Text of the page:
One of the stand out features of Thomas’ debut was his ardent attention to the social, financial and political spheres of Brazilian society, and by using the backdrop of the urban regeneration needed to host the World Cup, Gringa puts the corruption and neighbourhood cleansing into sharp focus. As happened in South Africa, the book particularly focuses on the destruction of a shanty area of Sao Paulo, dubbed Cracolandia, where developers, legal personnel, and politicians, run roughshod over the lives of the less fortunate, to achieve their vision. With his innate feel for the hardboiled, pared down style of prose, Thomas consistently unsettles the reader with his depiction of these greedy, and not entirely legal practices, and those who suffer in its aftermath. Fortunately though, this is counterbalanced by a series of murders connected to those involved in the area’s development, and the disappearance of a young female journalist eager for a scoop. I found the level of factual detail intertwined with the main ‘thriller’ plot absolutely fascinating, and felt my hackles rise on more than one occasion at the social injustice that the book centres on. The level of corrupt nefarious practices that Gringa exposes was a real eye opener, and I appreciated the way that Thomas consistently exposes the naked truth behind the power and oppression of the more vulnerable in society. It was both powerful and thought provoking.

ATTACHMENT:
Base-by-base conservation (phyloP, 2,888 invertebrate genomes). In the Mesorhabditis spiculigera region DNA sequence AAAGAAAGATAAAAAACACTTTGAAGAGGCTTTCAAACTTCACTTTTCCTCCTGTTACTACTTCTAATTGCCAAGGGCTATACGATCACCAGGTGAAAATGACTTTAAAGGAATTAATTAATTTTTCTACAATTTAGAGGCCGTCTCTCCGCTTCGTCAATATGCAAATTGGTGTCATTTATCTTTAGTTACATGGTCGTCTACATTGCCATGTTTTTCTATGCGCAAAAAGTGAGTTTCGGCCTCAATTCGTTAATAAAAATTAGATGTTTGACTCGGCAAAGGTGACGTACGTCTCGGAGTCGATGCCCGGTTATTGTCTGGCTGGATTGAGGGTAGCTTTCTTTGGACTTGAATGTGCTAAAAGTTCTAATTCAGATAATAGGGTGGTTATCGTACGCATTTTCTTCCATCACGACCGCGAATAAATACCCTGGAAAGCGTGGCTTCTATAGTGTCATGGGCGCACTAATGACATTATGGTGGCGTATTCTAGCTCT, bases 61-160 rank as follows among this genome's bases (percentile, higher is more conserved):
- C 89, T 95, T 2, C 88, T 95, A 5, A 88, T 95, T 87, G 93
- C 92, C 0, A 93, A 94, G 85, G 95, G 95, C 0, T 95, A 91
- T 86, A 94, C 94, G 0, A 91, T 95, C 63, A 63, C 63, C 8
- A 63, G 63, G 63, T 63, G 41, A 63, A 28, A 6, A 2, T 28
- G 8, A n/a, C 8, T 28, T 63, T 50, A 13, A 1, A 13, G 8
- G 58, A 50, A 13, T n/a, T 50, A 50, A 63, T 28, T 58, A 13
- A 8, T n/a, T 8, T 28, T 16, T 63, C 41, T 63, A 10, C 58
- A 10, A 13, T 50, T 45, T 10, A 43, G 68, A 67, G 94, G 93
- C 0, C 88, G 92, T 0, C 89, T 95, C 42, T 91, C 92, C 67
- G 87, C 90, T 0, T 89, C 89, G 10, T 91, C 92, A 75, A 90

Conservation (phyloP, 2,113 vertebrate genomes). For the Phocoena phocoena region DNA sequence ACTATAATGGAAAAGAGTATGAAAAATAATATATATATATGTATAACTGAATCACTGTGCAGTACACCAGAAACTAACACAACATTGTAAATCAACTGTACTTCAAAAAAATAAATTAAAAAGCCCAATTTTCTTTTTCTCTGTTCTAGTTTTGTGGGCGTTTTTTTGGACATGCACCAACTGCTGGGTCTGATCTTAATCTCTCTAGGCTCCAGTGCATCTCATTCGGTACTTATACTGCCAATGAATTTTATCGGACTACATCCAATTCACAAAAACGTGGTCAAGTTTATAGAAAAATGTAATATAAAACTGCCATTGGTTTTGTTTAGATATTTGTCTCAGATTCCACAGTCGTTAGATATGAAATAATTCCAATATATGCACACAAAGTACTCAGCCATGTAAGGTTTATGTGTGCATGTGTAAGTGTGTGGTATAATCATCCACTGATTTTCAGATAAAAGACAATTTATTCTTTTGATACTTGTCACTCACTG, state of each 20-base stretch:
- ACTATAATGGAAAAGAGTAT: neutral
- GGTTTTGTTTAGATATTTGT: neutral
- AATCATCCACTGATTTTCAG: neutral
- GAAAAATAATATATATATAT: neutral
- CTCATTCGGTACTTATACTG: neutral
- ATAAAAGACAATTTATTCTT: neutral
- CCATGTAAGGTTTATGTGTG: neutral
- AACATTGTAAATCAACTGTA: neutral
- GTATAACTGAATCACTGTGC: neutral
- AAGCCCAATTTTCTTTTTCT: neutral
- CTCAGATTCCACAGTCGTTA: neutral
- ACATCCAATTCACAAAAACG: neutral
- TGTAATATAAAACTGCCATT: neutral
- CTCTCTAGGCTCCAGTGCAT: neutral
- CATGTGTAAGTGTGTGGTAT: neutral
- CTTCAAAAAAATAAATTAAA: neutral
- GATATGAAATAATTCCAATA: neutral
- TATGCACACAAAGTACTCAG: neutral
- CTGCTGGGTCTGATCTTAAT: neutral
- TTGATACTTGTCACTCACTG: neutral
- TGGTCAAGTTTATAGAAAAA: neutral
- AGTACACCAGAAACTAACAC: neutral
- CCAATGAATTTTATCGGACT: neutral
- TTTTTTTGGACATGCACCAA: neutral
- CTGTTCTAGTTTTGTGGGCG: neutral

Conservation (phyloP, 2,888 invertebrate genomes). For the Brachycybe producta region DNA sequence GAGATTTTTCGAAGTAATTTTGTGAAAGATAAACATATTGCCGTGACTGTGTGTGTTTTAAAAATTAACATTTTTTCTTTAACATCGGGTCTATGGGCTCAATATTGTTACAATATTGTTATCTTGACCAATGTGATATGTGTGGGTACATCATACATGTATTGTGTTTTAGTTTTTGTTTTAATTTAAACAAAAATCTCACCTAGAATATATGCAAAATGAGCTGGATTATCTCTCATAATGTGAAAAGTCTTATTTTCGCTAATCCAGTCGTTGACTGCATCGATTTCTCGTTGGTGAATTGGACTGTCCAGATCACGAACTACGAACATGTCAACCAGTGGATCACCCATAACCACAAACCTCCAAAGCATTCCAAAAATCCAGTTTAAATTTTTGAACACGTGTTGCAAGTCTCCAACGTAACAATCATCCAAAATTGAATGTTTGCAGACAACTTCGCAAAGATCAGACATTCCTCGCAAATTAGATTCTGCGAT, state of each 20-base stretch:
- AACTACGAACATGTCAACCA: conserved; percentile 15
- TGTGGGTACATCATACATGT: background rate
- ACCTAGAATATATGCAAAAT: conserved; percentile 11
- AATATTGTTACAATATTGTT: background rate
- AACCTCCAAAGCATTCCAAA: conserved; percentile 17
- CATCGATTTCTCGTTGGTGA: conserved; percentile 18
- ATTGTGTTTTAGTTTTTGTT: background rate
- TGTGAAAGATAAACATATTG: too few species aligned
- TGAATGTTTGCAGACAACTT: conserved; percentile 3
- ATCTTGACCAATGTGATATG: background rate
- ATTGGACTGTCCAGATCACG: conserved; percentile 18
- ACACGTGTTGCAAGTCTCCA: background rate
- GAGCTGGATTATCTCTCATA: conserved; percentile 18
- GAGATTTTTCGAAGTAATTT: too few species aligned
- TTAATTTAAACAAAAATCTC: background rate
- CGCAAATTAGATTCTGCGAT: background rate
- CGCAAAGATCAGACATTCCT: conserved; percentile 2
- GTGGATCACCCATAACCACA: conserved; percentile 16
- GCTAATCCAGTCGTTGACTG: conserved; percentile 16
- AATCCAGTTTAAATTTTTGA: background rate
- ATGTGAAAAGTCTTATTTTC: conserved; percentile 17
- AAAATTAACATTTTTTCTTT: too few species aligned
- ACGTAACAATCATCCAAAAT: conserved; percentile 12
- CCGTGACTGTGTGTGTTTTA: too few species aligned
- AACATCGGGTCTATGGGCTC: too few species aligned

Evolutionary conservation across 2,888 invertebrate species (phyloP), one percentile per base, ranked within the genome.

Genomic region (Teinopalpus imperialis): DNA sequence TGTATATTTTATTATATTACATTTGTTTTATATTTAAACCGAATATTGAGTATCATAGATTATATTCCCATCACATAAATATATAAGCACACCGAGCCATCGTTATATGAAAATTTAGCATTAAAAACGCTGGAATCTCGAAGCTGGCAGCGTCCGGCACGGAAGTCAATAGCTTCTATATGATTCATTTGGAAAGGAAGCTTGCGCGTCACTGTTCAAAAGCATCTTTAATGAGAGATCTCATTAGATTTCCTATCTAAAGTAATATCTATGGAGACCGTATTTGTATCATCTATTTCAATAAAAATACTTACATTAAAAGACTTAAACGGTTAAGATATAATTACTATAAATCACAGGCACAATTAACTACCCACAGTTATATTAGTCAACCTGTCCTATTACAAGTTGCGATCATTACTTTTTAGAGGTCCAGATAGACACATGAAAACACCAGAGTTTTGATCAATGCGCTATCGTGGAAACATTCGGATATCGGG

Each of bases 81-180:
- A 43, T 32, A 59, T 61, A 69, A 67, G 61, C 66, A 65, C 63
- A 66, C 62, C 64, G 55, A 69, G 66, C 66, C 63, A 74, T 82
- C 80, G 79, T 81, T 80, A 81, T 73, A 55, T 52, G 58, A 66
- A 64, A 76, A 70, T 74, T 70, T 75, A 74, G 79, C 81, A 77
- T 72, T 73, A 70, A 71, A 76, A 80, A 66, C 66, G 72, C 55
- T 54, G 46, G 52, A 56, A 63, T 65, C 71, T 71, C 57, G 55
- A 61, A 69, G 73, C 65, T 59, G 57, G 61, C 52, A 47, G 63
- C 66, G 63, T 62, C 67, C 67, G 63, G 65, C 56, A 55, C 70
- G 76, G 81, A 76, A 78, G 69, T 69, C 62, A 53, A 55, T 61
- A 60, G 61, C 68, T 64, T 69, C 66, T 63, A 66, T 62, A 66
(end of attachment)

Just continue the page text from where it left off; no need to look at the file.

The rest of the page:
The weighty social issues of the book, are more than balanced with the superb characterisation, which I felt was even more assured than in the first book. Detective Mario Leme in particular has achieved a certain level of settled equilibrium in his personal life, after the emotional trauma of losing his wife, but in the style of all good crime thrillers, his new investigation threatens to turn this swiftly on its head. I like the slightly morose air of Leme, who is one hundred percent one of the good guys,  and his jocular partner Lisboa, who are set apart from their less reputable police colleagues. Leme reminds me strongly of a kind of world weary American detective, and his self questioning, but keen sense of morality,  reflects this further. There is a consistent attention to all of Thomas’ characters, from bright eyed but singularly naïve journalist Ellie, to Fernando and Leandro, two eager young chaps embroiled in  illegal practices relating to the slum clearance, and a host of other ne’er-do-wells who reek of violence and corruption.